Over the past week or so, i’ve been diving back into working on VMware Cloud on AWS… for the most, the experience hasn’t changed that much since I started tinkering back in 2018. That said, the main networking elements powered by NSX-T under the surface are now controlled through the main SDDC configuration portal. You do have the option of breaking out to the NSX-T Portal to configure items, but for the most it can now be done from the one location without having to configure things in the vCenter UI once the SDDC deployment has been completed.
That in itself led to this quick blog post. As has been the case since the start of VMware Cloud on AWS, once the SDDC is deployed (which still takes about 100-120 minutes) to gain access to vCenter through the Web UI, you need to configure a Gateway rule for the Management Cluster to allow that access. For me, the quickest and easiest way to achieve this is to create a rule similar to what’s show below.
So, vCenter inbound from ANY source to the vCenter destination on HTTPS. Pretty standard quick and nasty config to access things for testing and labbing. The one thing you notice with the picture above is that the rule is disabled. This wasn’t something that I did, but was automatically reverted to by an underlying health and security check as part of the VMC platform. It had me stumped for a while, and I reached out to Twitter to ask if anyone else had seen this happen while also making sure that I made it clear this wasn’t an optimal configuration by way of exposing the vCenter UI to the whole world.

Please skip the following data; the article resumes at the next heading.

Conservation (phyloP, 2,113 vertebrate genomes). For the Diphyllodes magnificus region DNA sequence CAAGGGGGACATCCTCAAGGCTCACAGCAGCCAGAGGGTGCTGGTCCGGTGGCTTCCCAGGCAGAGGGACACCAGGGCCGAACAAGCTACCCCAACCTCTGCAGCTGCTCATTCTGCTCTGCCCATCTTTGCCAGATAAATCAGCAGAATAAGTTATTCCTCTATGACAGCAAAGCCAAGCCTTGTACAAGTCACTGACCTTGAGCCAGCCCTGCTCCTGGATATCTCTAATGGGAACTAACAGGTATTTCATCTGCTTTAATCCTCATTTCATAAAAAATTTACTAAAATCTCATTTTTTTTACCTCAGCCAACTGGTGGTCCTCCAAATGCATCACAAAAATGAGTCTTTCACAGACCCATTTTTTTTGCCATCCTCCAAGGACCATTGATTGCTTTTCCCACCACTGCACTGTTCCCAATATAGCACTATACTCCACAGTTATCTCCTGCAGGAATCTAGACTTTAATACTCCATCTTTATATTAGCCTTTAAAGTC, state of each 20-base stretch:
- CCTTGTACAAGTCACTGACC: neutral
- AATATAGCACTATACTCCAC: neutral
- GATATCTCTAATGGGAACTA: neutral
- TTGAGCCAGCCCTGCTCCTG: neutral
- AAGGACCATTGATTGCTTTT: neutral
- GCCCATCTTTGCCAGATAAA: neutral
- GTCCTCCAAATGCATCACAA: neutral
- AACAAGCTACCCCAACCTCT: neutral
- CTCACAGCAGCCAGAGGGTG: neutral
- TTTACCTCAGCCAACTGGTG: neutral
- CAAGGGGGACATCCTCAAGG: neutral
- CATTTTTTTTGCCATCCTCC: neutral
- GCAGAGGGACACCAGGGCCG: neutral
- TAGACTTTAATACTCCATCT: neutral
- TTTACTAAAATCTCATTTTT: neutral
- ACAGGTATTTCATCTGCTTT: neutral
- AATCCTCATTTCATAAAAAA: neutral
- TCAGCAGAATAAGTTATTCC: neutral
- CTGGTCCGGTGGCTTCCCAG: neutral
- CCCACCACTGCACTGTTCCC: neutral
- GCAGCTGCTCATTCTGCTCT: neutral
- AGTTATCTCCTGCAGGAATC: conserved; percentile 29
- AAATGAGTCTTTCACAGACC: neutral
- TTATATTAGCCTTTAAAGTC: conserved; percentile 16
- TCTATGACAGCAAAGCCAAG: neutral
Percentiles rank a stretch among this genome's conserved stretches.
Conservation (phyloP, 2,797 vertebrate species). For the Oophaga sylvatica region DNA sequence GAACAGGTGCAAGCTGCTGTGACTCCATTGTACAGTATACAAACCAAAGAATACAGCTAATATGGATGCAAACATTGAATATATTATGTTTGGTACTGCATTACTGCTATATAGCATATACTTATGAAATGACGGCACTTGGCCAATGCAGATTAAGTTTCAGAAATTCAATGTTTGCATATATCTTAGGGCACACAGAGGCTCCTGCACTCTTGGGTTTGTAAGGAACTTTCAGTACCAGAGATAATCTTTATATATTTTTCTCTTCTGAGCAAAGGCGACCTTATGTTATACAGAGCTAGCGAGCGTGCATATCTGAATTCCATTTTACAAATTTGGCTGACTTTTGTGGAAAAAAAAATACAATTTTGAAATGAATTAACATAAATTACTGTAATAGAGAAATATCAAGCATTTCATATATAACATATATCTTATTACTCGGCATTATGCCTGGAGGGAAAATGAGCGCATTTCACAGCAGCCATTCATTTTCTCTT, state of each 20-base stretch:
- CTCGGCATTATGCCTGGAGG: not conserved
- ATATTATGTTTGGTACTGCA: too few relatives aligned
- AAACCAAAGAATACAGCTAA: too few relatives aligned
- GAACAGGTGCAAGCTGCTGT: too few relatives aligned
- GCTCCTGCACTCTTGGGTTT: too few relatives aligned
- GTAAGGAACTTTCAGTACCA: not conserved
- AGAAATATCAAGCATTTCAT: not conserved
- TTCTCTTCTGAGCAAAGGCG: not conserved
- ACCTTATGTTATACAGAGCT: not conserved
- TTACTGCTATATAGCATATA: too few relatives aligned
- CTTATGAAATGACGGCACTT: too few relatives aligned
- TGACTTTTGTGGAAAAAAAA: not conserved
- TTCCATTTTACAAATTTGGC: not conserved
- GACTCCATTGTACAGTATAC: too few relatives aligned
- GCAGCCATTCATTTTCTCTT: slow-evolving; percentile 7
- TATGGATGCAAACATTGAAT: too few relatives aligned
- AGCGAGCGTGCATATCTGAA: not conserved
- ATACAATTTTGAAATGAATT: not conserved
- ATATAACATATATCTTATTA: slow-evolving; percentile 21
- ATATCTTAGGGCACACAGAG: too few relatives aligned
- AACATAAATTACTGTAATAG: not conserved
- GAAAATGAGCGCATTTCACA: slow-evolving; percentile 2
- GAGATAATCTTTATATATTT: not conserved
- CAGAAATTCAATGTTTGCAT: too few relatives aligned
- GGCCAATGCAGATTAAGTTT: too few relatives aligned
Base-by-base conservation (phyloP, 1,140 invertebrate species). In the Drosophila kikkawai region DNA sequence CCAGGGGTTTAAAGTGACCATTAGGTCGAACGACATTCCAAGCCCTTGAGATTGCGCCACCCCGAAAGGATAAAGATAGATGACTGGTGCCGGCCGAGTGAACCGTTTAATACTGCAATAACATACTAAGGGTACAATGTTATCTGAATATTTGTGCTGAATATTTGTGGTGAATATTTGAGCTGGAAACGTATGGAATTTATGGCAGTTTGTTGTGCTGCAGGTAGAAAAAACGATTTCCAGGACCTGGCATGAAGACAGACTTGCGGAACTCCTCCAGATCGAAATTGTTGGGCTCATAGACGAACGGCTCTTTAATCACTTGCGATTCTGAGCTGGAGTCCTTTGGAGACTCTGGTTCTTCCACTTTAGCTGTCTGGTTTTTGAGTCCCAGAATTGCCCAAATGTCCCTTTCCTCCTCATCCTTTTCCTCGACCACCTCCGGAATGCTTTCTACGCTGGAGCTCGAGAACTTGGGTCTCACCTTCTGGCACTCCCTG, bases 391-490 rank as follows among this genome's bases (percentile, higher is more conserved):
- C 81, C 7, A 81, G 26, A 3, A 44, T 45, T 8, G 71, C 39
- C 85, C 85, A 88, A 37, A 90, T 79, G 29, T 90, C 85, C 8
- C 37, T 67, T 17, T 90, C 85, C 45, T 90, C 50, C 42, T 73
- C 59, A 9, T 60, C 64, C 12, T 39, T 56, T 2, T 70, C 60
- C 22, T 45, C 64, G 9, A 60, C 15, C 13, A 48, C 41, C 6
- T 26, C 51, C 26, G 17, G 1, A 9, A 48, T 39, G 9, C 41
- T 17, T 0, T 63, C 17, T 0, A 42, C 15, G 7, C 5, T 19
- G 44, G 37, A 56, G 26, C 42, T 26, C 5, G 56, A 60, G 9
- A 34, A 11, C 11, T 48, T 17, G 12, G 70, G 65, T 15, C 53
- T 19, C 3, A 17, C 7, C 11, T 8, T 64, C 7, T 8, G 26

Straight away I got a response from James Kilby saying that it was related to the log4j venerability which made perfect sense. I also got this response on Twitter.
maybe it seems related the following KB.https://t.co/Pt9h9xmQwU
— CJ (@park03) March 12, 2022
Which confirmed the suspicion that the rule was being disabled due to it being a bad idea and not best practice 🙂
So from reading the VMwareKB above, it seems as thought the platform is now configured to go one step further than the notification and just disable any rule that is deemed risky. So the solution to this is to just configure tighter Firewall rules… which honestly should be logical in a production scenario… but again, even now days if you are tinkering on transient setups (like what I am doing atm) it’s important to consider a security first mentality. For me, that meant creating a new Group that has my external IP and only allow traffic from that destination!